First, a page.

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Thermolabile Methylenetetrahydrofolate Reductase and Factor V Leiden in the Risk of Deep-Vein Thrombosis

Journal: Thrombosis and Haemostasis
ISSN: 0340-6245
Issue: 1998: 79/2 (Feb) pp.244-455
Pages: 254-258

Thermolabile Methylenetetrahydrofolate Reductase and Factor V Leiden in the Risk of Deep-Vein Thrombosis

Leo A. J. Kluijtmans (1), Martin den Heijer (2), Pieter H. Reitsma (3), Sandra G. Heil (1), Henk J. Blom (1), Frits R. Rosendaal (3), (4)
From the (1) Department of Pediatrics, University Hospital Nijmegen, The Netherlands, (2) Department of International Medicine, Twee Steden Hospital, Tilburg, The Netherlands, (3) Department of Hemostasis and Thrombosis, University Hospital Leiden, The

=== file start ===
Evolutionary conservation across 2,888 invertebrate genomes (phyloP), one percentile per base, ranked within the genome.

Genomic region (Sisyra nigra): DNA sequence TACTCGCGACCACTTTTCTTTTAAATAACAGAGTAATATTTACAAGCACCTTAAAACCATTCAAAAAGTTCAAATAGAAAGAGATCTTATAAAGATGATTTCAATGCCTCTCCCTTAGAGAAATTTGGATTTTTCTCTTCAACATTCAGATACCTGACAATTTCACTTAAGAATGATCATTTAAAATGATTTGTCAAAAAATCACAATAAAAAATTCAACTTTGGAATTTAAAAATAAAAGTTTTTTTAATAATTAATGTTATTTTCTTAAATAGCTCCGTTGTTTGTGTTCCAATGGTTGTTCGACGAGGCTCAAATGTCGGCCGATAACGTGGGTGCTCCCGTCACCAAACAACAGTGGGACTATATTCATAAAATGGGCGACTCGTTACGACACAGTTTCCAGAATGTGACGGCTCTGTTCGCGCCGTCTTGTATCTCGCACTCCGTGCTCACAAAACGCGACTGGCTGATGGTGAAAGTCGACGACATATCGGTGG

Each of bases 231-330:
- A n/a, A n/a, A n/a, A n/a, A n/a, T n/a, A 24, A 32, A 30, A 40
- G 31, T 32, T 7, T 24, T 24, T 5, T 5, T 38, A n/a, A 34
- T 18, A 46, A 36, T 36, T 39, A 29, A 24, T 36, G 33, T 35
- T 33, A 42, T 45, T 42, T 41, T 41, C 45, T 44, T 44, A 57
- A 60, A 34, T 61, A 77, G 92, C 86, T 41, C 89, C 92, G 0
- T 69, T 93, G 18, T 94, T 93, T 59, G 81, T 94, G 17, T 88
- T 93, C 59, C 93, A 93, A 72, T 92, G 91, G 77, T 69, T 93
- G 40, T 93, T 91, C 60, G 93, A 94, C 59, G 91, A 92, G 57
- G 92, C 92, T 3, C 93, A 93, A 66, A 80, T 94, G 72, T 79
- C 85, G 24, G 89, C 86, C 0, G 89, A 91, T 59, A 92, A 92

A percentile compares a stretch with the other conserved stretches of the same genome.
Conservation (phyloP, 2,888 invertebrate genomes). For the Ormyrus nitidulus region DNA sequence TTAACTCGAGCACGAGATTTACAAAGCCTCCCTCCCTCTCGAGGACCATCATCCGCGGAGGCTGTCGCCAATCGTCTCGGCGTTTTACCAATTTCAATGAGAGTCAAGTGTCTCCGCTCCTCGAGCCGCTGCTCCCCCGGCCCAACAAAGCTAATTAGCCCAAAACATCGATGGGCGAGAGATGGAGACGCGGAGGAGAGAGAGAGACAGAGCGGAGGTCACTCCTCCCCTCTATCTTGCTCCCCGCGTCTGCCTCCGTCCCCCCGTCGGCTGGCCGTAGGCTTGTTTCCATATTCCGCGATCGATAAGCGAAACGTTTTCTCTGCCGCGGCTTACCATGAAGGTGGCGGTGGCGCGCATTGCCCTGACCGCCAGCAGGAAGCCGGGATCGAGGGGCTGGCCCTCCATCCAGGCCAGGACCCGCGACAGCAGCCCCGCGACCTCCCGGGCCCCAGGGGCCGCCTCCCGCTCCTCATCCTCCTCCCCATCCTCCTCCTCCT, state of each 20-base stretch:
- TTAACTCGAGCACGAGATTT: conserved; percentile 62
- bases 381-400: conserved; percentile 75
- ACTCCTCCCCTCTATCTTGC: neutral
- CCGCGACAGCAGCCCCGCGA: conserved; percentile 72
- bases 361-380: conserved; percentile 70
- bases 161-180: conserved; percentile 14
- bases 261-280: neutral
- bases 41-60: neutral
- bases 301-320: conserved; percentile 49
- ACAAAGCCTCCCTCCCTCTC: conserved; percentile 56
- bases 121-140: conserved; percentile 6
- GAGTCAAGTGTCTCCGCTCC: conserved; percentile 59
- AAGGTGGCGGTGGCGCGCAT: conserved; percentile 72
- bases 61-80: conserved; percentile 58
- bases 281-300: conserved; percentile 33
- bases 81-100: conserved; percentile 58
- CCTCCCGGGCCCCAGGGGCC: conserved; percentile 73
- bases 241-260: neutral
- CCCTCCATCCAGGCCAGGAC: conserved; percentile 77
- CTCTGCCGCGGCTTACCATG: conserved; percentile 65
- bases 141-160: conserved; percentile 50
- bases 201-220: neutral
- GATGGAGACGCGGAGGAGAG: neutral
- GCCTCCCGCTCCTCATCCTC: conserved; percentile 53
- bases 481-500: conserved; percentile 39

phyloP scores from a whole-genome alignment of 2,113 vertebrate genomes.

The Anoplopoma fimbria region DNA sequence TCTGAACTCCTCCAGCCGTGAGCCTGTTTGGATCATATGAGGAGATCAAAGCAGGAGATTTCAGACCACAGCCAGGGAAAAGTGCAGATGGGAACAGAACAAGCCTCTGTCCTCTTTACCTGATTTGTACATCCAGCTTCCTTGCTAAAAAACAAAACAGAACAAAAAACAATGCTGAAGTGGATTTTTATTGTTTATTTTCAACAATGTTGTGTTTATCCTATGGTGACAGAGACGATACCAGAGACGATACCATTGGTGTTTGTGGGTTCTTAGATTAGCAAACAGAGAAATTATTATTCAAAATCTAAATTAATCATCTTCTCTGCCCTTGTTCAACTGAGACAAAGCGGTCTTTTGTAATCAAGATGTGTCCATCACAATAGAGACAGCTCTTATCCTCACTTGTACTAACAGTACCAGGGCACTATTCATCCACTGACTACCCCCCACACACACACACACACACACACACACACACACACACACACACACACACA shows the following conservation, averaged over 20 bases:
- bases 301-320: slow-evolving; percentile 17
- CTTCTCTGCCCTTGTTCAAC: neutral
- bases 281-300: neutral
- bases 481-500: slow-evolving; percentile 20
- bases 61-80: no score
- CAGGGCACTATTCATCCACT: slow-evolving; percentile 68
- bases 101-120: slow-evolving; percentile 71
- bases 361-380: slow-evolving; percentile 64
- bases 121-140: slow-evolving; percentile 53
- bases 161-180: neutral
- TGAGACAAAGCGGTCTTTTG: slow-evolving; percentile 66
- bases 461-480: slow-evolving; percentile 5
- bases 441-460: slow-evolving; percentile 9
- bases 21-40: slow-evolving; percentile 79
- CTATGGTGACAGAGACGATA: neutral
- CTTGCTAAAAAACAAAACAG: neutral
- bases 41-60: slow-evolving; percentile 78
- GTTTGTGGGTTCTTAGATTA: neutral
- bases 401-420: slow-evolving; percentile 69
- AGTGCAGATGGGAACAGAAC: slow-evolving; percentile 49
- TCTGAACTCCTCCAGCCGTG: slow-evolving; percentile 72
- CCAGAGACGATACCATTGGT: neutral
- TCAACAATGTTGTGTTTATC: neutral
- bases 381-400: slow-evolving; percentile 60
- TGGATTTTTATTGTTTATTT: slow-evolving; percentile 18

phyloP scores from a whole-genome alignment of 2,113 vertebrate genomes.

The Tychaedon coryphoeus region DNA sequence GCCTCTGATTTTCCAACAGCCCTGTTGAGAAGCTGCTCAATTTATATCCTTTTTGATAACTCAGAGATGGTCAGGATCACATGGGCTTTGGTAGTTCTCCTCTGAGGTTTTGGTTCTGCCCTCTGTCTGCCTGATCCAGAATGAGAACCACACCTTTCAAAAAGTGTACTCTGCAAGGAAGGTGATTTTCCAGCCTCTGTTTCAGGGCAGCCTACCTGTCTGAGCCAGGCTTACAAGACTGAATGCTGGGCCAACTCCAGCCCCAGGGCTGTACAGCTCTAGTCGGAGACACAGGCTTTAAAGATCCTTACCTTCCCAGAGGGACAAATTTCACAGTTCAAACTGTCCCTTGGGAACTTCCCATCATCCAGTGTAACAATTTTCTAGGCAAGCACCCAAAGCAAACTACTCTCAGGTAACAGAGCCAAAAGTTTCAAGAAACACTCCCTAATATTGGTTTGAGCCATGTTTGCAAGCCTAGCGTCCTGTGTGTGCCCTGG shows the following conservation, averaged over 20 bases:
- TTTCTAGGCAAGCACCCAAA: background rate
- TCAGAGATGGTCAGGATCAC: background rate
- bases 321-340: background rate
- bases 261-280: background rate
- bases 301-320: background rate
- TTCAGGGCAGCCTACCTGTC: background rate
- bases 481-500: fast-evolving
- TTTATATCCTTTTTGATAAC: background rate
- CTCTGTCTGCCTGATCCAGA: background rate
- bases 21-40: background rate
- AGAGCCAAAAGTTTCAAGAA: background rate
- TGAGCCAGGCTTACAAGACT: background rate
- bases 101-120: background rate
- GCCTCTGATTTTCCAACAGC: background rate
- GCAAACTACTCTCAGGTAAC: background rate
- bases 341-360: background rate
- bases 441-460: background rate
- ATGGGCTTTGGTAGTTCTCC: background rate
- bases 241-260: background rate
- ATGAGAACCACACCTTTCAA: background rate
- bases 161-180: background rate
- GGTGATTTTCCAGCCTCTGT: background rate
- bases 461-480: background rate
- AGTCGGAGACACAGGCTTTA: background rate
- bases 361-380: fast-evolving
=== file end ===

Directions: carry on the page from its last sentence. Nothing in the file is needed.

Mild hyperhomocysteinemia is an established risk factor for both arteriosclerosis and thrombosis, and may be caused by genetic and environmental factors. Methylenetetrahydrofolate reductase (MTHFR) catalyzes the reduction of 5,10-methylenetetrahydrofolate to 5-methyltetrahydrofolate, the cofactor for the methylation of homocysteine to methionine. Individuals with the thermolabile variant of MTHFR have decreased MTHFR activities, resulting in elevated plasma homocysteine concentrations. A homozygous 677C T transition in the MTHFR gene has recently been identified as the cause of reduced enzyme activity and thermolability of the protein. We studied the frequency of the homozygous mutant (+/+) genotype in 471 patients with deep-vein thrombosis and 474 healthy controls enrolled in The Leiden Thrombophilia Study (LETS), its interaction with factor V Leiden, and assessed the association between the MTHFR genotypes and plasma homocysteine concentration. Homozygosity for the 677C T polymorphism was observed in 47 (10%) patients, and in 47 (9.9%) controls (OR 1.01 [95% CI: 0.7-1.5]). No modified risk of the (+/+) genotype was observed in carriers of factor V Leiden. Our data suggest that, although the homozygous mutant genotype is associated with elevated plasma homocysteine concentrations, this homozygous mutation itself is not a genetic risk factor for deep-vein thrombosis, irrespective of factor V Leiden genotype.